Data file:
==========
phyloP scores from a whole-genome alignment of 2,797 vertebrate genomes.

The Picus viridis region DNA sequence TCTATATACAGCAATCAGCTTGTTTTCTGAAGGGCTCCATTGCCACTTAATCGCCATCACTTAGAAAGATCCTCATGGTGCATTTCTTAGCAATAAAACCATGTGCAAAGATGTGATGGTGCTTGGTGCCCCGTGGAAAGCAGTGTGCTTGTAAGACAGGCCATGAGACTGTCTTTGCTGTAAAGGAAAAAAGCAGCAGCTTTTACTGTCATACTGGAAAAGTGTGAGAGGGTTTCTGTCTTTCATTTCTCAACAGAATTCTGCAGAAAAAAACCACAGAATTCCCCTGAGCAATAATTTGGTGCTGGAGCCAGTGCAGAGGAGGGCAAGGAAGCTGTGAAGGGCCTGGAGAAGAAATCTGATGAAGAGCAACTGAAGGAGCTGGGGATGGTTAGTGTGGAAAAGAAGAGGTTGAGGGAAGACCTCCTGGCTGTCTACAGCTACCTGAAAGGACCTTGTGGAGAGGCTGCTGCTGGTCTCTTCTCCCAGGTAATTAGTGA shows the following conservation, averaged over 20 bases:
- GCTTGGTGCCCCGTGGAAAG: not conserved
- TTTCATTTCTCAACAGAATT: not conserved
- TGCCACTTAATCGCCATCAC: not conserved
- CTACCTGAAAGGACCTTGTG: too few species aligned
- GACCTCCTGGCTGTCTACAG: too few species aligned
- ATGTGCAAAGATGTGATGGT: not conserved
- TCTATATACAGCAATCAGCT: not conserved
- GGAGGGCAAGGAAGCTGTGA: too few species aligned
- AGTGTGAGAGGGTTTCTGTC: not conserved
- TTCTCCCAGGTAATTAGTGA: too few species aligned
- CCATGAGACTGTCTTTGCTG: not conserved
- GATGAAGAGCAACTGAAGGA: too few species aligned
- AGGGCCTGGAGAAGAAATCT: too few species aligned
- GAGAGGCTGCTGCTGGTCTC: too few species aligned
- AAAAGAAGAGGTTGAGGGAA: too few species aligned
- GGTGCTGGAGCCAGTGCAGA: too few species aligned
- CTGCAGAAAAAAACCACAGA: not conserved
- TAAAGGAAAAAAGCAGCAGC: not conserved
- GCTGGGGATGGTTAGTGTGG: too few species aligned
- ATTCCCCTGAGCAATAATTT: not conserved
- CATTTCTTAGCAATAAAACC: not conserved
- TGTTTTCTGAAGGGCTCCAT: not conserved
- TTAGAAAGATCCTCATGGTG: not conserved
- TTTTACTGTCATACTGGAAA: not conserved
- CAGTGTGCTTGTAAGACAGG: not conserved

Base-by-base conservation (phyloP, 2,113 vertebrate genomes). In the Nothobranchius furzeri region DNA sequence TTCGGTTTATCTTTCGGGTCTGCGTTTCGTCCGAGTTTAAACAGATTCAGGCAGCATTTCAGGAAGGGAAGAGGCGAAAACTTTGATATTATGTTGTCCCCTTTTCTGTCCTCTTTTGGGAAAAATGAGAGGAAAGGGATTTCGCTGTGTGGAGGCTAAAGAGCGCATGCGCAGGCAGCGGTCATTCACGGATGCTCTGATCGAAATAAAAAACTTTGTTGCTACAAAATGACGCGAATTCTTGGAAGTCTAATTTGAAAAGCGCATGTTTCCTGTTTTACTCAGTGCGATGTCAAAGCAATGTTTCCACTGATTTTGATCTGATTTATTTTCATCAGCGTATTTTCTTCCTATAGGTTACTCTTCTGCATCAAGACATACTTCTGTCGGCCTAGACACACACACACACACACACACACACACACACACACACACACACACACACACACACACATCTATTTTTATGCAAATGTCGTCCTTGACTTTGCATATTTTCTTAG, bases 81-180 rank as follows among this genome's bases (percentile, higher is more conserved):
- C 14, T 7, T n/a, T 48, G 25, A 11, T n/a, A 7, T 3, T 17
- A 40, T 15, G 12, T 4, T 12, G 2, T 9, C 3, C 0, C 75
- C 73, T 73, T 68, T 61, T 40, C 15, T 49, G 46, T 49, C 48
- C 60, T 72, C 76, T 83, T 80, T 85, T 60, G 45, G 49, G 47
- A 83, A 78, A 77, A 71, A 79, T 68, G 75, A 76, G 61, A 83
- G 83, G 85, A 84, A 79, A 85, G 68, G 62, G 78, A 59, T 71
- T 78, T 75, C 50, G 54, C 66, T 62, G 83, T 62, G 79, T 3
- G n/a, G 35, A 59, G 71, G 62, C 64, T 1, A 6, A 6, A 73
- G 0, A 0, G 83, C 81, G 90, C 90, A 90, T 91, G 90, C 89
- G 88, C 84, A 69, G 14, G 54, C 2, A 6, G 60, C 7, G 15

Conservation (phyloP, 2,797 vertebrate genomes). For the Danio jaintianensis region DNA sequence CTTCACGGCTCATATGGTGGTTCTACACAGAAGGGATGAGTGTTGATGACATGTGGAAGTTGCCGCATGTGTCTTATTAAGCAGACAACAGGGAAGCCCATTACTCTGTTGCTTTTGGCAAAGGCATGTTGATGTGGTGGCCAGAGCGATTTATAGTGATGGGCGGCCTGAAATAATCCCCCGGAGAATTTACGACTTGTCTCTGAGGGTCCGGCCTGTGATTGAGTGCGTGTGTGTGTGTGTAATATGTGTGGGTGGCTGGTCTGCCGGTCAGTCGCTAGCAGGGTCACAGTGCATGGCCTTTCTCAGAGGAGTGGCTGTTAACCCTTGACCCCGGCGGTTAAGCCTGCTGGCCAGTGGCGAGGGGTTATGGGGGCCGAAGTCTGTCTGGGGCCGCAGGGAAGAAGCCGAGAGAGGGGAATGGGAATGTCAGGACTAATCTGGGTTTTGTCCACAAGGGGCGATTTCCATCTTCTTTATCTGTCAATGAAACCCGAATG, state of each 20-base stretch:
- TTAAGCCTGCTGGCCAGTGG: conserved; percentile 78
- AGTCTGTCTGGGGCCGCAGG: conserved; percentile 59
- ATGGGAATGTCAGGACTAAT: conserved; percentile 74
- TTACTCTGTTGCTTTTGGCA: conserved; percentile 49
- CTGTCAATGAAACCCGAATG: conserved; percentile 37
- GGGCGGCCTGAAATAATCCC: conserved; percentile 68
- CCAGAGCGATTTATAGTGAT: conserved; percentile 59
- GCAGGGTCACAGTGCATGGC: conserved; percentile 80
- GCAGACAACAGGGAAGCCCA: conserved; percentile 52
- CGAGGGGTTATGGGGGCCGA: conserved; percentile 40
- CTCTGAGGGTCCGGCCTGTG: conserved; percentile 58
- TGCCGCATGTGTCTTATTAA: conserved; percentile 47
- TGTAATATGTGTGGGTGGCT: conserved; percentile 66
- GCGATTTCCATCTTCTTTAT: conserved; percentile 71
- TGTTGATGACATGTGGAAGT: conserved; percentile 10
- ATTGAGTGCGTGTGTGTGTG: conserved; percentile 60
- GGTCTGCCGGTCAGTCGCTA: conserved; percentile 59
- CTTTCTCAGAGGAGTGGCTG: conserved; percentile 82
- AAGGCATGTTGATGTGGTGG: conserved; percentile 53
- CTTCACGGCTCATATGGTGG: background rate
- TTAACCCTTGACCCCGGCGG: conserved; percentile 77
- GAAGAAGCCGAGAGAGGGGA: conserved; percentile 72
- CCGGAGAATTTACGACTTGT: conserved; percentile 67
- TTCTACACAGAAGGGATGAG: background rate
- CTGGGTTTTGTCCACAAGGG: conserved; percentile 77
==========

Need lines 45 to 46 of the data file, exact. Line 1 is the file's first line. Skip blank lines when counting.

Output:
- GGGCGGCCTGAAATAATCCC: conserved; percentile 68
- CCAGAGCGATTTATAGTGAT: conserved; percentile 59